I think you are also confusing FSP with some of her commenters and with the "deranged" Ms. PhD. If you reread the recent post about titles, you'll see that the point is that she doesn't think women should be called "Mrs" in professional meetings if the men are being addressed by their names or academic titles. She even says she is OK with Mrs if the men are called Mr. All of that just makes so much sense to me, it blows me away that anyone could think that was unreasonable and proof of sexism against men. yes I know, you're a troll and we're not supposed to feed the trolls because they are beyond reason.

leylek said...

I'm glad FSP didn't specify in the post that the Math Guy is a grad student. In fact, it was respectful not to mention it because it removed from discussion the possibility that she, a professor, expected the math guy to erase the board for her because he was a grad student.

Anonymous said...

@leylek

Really? What if "MSP" had written this post complaining about "Biogal"?

The underlying assumption is that sexism exists in one direction only...

leylek said...

That would be fine, but not as easy to say as Math Guy. Bio Chick would probably be better than Biogal IMHO. I just asked a friend and she said she'd rather be a Bio Wench. Similarly, Bio Guy doesn't sound right, but how about Bio Man?

Sexism does largely go in one direction, actually. Not entirely, but there's no evidence for the reverse in anything you've mentioned.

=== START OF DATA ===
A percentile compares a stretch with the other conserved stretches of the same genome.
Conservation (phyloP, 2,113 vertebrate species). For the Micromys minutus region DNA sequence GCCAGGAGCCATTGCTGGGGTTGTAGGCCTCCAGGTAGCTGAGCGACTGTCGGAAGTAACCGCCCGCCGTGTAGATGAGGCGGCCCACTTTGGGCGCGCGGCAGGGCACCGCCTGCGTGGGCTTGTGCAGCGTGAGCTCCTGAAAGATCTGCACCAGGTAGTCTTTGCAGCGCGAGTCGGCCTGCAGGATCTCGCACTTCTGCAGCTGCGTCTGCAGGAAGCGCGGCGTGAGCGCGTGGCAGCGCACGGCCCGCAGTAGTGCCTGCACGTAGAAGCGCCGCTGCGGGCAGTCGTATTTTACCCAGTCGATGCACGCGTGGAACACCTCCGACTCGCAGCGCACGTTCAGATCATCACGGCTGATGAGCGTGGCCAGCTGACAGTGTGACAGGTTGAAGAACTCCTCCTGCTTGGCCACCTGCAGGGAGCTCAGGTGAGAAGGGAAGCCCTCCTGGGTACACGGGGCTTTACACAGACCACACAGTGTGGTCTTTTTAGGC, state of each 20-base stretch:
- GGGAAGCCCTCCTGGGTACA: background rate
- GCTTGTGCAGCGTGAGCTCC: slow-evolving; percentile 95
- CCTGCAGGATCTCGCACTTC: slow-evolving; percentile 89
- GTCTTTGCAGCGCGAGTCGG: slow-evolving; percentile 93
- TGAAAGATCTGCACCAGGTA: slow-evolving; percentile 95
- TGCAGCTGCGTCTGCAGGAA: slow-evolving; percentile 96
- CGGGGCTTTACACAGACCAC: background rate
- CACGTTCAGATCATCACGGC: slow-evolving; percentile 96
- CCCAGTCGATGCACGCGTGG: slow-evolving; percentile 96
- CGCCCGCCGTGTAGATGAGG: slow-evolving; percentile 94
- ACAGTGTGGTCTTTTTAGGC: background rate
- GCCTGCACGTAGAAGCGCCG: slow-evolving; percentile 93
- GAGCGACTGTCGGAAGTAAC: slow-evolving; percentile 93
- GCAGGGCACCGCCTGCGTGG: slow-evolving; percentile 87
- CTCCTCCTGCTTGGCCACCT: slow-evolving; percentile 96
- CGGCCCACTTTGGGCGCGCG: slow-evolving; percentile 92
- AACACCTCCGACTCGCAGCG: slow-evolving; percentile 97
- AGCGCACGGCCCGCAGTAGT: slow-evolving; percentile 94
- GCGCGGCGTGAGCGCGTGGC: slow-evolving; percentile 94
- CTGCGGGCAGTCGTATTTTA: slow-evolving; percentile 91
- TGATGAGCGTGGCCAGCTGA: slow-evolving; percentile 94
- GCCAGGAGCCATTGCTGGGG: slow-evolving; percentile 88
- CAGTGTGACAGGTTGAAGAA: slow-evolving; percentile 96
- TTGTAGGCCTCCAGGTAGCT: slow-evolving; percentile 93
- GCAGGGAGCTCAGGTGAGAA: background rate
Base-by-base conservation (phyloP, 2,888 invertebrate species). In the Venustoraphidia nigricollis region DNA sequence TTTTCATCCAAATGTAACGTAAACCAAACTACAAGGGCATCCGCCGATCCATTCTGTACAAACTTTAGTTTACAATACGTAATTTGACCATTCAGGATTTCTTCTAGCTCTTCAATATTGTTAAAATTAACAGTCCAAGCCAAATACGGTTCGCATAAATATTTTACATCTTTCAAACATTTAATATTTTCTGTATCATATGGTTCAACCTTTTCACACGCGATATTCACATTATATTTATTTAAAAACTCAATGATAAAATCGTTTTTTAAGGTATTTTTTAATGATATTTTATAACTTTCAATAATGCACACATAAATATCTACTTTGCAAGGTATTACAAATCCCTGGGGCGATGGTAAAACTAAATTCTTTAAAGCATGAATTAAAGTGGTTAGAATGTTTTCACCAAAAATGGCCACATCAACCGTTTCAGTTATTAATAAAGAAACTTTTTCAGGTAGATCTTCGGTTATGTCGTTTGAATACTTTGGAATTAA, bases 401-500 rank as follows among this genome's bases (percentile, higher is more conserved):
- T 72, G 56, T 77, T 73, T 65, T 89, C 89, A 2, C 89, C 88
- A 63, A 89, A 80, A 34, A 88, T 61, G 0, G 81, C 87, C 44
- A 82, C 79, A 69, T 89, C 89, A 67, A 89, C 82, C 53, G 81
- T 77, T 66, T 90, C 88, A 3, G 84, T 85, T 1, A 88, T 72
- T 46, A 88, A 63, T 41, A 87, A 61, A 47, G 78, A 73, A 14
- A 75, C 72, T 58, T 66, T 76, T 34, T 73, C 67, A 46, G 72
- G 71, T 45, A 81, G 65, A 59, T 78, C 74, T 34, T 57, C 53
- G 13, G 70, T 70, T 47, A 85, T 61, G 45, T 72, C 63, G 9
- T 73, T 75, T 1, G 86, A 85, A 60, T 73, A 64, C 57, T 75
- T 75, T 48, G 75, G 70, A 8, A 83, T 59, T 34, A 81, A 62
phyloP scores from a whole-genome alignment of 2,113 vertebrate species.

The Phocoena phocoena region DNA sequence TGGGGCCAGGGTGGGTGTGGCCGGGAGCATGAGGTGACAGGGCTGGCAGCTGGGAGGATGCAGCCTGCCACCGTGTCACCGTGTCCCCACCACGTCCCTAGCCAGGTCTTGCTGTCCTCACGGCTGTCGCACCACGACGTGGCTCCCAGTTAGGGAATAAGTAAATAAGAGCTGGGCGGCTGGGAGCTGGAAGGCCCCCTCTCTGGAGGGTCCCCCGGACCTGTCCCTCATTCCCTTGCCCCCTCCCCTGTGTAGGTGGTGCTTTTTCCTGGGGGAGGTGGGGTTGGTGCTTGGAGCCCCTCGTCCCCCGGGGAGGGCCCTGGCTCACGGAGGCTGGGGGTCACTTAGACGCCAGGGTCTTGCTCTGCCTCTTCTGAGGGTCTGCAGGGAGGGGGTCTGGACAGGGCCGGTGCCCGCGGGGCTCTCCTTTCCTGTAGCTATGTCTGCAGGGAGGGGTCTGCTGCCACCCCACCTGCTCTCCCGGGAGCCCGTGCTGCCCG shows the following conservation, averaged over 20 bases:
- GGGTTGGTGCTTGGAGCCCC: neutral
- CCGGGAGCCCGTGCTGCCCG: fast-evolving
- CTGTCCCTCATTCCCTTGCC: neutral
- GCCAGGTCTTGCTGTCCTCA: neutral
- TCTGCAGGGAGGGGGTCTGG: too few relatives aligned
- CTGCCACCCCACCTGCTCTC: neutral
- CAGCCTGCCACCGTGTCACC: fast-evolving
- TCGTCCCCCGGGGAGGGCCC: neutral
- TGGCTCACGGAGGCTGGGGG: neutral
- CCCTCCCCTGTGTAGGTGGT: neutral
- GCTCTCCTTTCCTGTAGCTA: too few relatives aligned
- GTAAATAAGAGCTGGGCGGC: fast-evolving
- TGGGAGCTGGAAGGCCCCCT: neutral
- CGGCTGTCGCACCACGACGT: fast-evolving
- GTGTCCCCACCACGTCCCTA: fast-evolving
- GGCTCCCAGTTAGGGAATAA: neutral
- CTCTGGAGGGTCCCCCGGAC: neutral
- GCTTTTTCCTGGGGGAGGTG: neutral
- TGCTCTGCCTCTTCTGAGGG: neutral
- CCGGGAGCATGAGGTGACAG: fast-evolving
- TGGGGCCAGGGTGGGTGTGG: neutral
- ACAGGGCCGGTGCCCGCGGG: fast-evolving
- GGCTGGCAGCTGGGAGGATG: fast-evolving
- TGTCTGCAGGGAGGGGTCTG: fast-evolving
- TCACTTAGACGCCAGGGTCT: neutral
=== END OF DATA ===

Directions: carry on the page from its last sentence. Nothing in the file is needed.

Anonymous said...

What bothers me is that this kind of behavior is immediately seen as rude. There could be other reasons, such as a simple lack of time. And what happened to simply asking?

I always get tons of questions in the 10 minutes between my class and the next, so I could either take my time addressing the students properly, or do a half-hearted job while I erase the next prof's blackboards. When said prof is standing around doing nothing and looking bored, I have absolutely no qualms leaving the boards covered in chalk and talking to my students instead.

I generally find it more important to be out of the classroom by the time the next lecture starts, and if that means I can't get to the blackboards, so be it.

GP said...

Why hasn't anyone thought to invent an automatic self-wiping chalkboard similar to those high-tech self-flushing toilets ("SURPRISE!" every time)? I mean if we could put a man (or two) on the moon ....

Bavarian said...

At my old school, they had water and window wipers in each classroom (they type they have in gasstations). At least the blackboards were really clean, and no dust was flying around.

Amanda said...

Oo, do we get to talk about our nano problems now?

1) Loud chewers. My building doesn't really have any common/lounge space for grad students to eat, and the weather outside sucks 90% of the time, so most of us eat our packed lunches at our desks. Several of my officemates are clearly open-mouthed chewers who will spend 30+ minutes loudly smacking, slurping, and crunching. It's irrational but I find it extremely annoying.

2) Leg jigglers. Do they not realize that, at seminars, they are jiggling the entire row of seats and not just their own leg?

Anonymous said...

Maybe you are just intimidated, since you probably got your job based on affirmative action or whatever, and you probably can't do math at a really high level.

Anonymous said...

Speaking of Math:

http://ilaba.wordpress.com/2011/03/28/why-im-not-on-mathoverflow/

About severe gender imbalance in a math forum and indifference to it.